Dartington: Day 2

Beautiful sunny day - though I woke up feeling the effects of too much wine and partying the night before.  There were lots of interesting people at dinner - Howard Marks, the drug courier who has come out of jail to write crime thrillers (Sympathy for the Devil); comedian Harry Hill, who was quite unlike his TV persona.  I sat next to him but was too diffident to strike up a conversation. What do you say to someone famous for their wit?
Food writers Joscelyn Dimbleby and Elizabeth Luard were very good company - Elizabeth could remember dancing with Mick Jagger at parties in the sixties (check out her memoirs!).  Fiona Sampson, editor of the Poetry Review was there briefly, and Blake Morrison - who is as nice as his books suggest he might be.  He was sitting with Ted Hughes wife Carol.
So, a very enjoyable dinner.  Being shy is a distinct disadvantage though - I’ve never been good at this networking malarkey and have absolutely no small talk.  But I do like people and enjoy listening to interesting conversations.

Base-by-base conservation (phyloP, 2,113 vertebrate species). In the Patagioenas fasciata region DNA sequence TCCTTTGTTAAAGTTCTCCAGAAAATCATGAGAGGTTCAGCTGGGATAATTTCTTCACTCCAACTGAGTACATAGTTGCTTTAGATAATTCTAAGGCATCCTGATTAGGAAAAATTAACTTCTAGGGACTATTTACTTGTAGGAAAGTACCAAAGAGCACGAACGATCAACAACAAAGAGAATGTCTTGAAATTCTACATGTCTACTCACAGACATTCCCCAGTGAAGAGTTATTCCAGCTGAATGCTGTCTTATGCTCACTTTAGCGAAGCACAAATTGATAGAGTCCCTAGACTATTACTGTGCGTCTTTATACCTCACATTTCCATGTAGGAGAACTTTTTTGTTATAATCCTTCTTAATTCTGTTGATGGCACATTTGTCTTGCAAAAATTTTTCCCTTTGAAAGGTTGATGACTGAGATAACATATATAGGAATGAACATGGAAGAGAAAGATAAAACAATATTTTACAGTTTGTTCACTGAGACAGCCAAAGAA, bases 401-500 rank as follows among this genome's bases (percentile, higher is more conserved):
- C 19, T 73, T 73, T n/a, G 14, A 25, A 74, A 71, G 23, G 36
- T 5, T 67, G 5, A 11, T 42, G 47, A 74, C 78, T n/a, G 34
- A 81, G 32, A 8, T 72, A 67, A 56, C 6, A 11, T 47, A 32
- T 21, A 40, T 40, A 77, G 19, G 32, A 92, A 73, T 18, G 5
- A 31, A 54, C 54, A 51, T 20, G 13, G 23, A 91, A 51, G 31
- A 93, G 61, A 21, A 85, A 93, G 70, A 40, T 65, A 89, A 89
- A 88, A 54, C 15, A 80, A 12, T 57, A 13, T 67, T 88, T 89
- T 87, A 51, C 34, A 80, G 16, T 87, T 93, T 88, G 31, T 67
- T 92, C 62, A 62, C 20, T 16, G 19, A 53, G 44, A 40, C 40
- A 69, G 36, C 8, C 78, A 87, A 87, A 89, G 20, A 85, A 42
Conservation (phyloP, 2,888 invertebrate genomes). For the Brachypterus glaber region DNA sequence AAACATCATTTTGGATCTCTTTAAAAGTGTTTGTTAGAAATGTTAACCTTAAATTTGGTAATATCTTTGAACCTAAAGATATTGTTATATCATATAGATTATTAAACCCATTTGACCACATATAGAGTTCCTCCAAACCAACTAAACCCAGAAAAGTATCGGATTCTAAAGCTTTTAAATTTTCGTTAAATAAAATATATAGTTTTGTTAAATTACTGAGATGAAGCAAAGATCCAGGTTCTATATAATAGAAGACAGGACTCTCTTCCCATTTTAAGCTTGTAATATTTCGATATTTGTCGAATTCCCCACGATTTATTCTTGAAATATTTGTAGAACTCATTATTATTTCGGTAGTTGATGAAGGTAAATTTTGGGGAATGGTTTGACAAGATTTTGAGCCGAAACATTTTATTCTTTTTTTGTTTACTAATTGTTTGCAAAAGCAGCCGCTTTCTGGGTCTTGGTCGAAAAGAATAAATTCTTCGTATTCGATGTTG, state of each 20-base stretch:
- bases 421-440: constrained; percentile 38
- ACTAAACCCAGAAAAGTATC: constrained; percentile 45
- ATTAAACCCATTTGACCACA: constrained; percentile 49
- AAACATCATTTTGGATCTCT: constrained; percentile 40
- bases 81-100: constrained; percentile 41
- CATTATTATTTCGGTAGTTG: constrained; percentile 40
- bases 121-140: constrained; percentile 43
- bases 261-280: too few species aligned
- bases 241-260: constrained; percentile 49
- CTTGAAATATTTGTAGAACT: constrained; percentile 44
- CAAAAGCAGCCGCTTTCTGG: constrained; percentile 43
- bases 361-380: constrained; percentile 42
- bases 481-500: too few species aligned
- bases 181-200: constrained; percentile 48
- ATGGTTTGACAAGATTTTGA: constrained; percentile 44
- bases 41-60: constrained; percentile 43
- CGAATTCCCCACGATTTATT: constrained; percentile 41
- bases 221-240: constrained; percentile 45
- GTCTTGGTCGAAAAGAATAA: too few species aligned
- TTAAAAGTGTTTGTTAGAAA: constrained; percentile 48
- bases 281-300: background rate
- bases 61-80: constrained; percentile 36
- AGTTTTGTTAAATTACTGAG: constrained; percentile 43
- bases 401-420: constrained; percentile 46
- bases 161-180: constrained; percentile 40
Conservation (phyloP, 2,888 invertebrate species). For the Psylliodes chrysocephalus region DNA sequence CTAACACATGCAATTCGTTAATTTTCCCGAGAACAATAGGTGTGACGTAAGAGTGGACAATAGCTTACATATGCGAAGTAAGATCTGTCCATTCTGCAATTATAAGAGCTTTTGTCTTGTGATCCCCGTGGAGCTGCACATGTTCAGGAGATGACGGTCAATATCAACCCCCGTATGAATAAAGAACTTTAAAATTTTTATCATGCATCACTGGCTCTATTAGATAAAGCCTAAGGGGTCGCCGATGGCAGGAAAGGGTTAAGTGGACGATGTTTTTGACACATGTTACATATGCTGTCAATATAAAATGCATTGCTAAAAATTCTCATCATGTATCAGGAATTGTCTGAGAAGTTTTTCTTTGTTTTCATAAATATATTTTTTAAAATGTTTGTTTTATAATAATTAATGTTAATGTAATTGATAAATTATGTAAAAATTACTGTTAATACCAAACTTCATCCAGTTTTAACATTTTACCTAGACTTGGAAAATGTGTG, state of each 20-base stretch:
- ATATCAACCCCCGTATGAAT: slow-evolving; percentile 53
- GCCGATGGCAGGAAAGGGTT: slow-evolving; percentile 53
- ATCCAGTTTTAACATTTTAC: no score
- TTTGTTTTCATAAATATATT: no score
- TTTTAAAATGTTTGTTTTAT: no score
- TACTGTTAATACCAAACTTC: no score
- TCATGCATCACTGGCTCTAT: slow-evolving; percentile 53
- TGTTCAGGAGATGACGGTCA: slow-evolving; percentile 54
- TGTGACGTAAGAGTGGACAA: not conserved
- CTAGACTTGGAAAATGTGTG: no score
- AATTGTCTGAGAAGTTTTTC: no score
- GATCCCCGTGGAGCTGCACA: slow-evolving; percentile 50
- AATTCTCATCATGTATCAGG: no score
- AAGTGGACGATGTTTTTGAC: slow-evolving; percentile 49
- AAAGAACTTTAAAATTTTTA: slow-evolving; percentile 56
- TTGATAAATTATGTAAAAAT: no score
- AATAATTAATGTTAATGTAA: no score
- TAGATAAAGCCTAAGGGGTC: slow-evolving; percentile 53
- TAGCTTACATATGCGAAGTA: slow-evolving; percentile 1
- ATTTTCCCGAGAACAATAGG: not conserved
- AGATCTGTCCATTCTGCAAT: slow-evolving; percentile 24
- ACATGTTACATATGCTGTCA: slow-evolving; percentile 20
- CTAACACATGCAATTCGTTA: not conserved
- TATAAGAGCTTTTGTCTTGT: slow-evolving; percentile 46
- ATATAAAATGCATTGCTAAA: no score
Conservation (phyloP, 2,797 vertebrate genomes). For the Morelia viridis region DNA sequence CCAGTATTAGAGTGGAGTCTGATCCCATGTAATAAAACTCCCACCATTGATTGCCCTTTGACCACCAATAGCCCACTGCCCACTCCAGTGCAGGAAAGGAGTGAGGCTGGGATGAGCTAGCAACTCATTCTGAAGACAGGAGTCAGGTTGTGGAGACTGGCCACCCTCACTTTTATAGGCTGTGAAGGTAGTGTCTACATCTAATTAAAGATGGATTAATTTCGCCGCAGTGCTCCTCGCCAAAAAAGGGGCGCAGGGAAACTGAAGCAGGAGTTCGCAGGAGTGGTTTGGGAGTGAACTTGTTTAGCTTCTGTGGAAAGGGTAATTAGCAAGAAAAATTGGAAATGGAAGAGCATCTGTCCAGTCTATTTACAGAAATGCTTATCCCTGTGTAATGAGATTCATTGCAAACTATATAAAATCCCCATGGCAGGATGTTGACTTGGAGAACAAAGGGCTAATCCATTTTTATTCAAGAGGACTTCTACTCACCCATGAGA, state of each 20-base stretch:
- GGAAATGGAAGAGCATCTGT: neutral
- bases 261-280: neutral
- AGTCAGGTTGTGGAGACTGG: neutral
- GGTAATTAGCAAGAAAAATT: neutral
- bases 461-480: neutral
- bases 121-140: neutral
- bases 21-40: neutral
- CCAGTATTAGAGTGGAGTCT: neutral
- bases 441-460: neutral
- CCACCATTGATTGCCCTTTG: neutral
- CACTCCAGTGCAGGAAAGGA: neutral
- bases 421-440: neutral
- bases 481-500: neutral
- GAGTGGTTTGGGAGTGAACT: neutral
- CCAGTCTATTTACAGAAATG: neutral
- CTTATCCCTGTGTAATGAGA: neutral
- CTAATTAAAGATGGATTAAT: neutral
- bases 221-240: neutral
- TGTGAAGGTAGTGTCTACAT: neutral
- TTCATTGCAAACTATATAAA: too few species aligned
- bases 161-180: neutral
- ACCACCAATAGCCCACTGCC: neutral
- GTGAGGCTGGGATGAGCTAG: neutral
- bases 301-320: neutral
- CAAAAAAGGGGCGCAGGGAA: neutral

We ate our breakfasts on the lawn after the fire alarm went off and the building was evacuated, but it turned out to be only someone burning the toast.  After my Christchurch litfest event was prevented by an earthquake, I did wonder whether my Dartington appearance would be thwarted by the Hall burning down - probably giving rise to the legend of the Mansfield Curse!!

In the end the talk seemed to go smoothly - all beautifully choreographed by staff and a very good chairperson.  Though nervous I was soon feeling better in front of a friendly, welcoming audience - I even sold some books afterwards.

The only downside was having to get into the car and drive 350 miles home afterwards - a gruelling 8 hour motorway epic on a hot sunny day we would have loved to spend on the lawn at Dartington.  I shall just have to write another book and get invited back!


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